Went to see Watchmen last night and it underwhelmed in the ways I expected it to. Prior to the viewing, my friend Jenn and I discussed that potentially, this film is inseparable from its viewers’ preconceptions. Those prejudiced against its various adaptive liberties would remain so, and conversely those stoked to finally see it on the screen would probably be invigorated by the whole shebang. This seems to hold water with reviews (held up to preceding levels of enthusiasm expressed) on a few of the blogs I follow . (And with those individual prejudices guiding judgment of the film, there’s a terrible joke about viewings of the film being a viewer’s own Rorschach test.)
Jenn has been ecstatic about the movie’s opening, so much so that in making plans to see it, I talked her down from waiting in line for the midnight opening showing. She loved it. My girlfriend who only read the first dozen pages or so of the comic and with little to no preconceptions, liked it mostly okay. Her biggest problem was a general sense of missing something about the plot and characters. Rather than getting a sense for Moore’s wrestling with uncertainty and conflict, she walked away with Snyder’s tableau of vaguery. And overall I’m pretty ambivalent about what I saw on screen, with some strong dislikes about its style balanced with some parts and performances that I genuinely enjoyed. So my judgment and assessment falls into a few different categories:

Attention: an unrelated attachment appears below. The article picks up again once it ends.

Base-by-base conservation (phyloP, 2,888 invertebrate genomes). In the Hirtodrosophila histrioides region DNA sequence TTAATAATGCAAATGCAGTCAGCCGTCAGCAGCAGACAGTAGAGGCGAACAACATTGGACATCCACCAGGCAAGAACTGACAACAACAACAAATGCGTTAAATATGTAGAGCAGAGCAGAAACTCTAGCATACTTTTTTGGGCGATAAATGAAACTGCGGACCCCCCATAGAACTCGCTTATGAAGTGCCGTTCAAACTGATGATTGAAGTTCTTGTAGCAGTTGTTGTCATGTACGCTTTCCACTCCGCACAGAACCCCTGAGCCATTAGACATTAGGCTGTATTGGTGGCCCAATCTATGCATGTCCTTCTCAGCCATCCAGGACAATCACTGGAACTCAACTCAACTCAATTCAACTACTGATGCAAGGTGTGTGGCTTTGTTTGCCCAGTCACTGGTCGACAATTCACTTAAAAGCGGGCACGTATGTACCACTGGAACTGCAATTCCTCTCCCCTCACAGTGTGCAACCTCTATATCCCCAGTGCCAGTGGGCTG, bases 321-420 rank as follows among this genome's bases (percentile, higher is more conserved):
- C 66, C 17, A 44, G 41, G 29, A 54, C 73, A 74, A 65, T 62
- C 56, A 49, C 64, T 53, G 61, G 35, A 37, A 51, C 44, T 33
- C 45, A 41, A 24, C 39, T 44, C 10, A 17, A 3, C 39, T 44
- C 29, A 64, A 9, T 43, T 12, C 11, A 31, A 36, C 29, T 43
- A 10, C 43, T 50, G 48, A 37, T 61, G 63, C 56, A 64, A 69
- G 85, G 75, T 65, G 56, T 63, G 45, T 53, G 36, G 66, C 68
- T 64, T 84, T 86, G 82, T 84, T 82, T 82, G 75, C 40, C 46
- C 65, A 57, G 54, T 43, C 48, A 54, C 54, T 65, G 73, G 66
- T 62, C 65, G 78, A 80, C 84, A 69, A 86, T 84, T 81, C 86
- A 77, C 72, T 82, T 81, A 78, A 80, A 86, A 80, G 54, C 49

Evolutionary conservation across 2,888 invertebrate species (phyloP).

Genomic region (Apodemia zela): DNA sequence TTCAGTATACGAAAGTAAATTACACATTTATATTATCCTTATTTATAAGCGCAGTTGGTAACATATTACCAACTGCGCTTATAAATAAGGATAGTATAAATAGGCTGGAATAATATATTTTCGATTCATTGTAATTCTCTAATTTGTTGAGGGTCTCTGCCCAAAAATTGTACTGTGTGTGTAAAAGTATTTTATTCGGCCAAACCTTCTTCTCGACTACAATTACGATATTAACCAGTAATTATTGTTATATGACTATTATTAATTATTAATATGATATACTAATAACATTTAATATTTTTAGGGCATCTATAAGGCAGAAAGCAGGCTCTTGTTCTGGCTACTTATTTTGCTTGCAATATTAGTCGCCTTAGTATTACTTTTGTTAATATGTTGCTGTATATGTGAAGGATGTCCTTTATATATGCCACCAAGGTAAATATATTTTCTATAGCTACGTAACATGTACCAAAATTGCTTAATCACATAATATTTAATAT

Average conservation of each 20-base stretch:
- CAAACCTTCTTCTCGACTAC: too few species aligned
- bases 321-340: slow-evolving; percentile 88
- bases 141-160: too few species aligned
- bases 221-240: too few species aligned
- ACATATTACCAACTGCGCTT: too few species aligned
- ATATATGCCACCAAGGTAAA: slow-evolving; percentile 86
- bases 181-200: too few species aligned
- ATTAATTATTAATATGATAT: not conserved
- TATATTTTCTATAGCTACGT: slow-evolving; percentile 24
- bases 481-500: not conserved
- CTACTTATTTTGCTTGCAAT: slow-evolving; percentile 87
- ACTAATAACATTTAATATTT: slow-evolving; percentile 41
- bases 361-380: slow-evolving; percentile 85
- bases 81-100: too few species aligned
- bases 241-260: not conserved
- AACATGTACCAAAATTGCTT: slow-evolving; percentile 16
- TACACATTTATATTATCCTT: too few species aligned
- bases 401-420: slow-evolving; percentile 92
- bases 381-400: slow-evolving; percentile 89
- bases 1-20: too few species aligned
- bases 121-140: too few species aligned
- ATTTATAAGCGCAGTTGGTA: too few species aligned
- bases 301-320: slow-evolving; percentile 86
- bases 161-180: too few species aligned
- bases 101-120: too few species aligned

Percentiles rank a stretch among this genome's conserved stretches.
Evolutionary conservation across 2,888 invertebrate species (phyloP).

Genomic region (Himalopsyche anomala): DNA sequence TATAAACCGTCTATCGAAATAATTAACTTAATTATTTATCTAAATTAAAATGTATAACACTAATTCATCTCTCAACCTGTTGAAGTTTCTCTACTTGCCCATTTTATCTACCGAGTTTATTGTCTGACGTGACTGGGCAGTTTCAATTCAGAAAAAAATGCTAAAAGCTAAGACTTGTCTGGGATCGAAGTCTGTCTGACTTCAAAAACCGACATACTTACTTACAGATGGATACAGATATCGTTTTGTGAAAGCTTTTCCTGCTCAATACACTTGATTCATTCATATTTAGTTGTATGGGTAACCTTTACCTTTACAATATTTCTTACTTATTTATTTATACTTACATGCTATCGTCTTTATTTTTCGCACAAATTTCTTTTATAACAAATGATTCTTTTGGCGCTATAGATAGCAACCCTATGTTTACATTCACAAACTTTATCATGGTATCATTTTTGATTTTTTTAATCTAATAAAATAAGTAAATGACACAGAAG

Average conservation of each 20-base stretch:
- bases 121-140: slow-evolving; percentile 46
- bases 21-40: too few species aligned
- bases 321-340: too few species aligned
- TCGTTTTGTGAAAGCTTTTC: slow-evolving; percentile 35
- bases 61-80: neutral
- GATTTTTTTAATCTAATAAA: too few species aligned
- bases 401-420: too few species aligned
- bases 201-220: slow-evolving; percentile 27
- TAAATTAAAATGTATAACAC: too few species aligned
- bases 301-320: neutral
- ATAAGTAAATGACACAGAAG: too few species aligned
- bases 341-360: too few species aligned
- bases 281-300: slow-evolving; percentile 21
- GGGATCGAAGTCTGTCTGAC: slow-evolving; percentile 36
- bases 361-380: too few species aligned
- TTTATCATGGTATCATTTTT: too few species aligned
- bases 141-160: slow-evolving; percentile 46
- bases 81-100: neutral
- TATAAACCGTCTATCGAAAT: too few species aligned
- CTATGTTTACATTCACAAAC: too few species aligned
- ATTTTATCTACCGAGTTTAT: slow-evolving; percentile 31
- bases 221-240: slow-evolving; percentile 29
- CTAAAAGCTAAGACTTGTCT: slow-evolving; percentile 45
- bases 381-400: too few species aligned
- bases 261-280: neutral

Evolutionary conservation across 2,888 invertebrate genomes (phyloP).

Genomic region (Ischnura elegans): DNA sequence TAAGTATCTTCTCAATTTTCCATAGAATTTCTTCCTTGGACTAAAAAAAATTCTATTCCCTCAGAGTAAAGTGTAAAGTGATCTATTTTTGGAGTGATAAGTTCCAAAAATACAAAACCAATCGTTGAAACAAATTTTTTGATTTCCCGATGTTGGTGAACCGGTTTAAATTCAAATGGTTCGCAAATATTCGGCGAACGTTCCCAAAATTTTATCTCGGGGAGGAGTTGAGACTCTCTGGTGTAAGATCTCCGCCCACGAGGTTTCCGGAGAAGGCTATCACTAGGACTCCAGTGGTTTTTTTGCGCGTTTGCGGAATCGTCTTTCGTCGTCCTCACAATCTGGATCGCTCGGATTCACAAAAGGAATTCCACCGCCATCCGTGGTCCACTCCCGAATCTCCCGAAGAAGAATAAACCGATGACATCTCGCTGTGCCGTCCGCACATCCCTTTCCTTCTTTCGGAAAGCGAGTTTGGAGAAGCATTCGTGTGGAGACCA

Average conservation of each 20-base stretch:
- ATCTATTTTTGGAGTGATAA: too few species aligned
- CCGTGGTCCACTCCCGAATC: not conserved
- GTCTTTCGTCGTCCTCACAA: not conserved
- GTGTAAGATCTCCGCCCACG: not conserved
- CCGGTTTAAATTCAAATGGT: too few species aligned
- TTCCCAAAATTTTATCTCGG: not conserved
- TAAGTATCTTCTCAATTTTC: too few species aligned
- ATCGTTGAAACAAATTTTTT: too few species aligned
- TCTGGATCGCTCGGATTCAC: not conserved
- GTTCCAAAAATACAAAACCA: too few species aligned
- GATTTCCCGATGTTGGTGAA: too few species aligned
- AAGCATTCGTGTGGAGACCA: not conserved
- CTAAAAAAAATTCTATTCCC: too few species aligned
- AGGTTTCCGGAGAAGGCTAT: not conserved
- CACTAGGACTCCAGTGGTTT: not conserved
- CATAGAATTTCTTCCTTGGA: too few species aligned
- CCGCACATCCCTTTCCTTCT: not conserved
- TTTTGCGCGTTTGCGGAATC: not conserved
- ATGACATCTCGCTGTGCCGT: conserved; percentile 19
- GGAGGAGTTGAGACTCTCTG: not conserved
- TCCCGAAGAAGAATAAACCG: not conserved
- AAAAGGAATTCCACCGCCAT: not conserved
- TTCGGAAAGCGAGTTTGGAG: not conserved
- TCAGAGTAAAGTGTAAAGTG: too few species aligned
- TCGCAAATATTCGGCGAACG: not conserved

- Watchmen The Movie™ as adaptation = Mixture of success and failure
- Watchmen The Movie™ as action movie = Okay
- Watchmen The Movie™ as merchandizing cash cow = What the fuck is wrong with people?
In a lot of ways this movie is like Paula Abdul’s “Opposittes Attract,” in terms of directorial choices being made, for every two-steps forward– there’s two-steps back. The visual design of the film is phenomenal. I can’t imagine a better looking adaptation of Dave Gibbons’ art, but the flaw isn’t with how it looks so much as how it moves. The slow-motion scenes were excessive and dull, that they took me right out of the scene (although I think the exception is the Comedian’s jump into the rioting crowd), that places the film unironically back into the mold of so many terrible superhero action movies.
Jackie Earle Haley (Moocher!) gives a pitch-perfect performance as Rorschach, but occasionally has to share the screen with the vacuum of personality that is Malin Ackerman’s Silk Spectre. The rest of the cast is mostly fine to unremarkable, but as a whole lacking in cohesion and consistency. It often feels like everyone is in their own separate movie with conflicting tones and feelings1.